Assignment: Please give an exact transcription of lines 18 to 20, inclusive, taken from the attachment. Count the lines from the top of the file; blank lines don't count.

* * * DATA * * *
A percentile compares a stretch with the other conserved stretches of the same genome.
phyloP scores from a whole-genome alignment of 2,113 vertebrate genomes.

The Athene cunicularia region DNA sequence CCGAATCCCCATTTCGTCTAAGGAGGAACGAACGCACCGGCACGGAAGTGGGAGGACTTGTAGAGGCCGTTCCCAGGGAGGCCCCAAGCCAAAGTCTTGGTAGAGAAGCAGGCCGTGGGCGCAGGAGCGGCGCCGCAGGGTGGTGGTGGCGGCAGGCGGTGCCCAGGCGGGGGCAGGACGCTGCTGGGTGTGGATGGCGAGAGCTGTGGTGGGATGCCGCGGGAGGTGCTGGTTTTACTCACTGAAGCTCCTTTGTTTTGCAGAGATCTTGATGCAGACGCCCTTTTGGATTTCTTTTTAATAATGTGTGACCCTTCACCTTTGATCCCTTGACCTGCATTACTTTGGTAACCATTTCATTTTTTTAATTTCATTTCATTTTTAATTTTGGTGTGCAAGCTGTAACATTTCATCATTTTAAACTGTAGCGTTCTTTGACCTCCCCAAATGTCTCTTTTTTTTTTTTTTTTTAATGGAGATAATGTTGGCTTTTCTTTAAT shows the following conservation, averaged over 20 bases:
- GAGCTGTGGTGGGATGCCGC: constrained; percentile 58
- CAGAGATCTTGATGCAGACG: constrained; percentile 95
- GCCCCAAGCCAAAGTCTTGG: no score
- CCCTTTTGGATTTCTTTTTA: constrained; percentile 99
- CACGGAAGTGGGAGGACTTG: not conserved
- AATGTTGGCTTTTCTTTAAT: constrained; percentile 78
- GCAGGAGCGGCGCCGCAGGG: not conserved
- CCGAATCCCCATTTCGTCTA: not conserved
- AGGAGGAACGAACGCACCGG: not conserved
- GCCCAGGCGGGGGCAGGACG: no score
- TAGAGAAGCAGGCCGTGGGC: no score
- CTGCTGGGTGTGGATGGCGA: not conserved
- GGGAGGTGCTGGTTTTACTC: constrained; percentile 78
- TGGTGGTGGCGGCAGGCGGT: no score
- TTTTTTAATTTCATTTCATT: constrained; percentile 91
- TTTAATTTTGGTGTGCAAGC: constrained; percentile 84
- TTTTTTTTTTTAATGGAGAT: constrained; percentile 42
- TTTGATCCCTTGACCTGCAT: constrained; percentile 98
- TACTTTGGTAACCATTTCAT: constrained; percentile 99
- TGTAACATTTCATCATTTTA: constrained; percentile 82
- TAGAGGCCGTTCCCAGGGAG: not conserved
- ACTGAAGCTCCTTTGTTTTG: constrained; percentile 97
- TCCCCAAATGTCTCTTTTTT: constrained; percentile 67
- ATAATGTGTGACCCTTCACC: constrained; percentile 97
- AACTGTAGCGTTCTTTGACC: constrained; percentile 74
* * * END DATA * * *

- TTTTTTAATTTCATTTCATT: constrained; percentile 91
- TTTAATTTTGGTGTGCAAGC: constrained; percentile 84
- TTTTTTTTTTTAATGGAGAT: constrained; percentile 42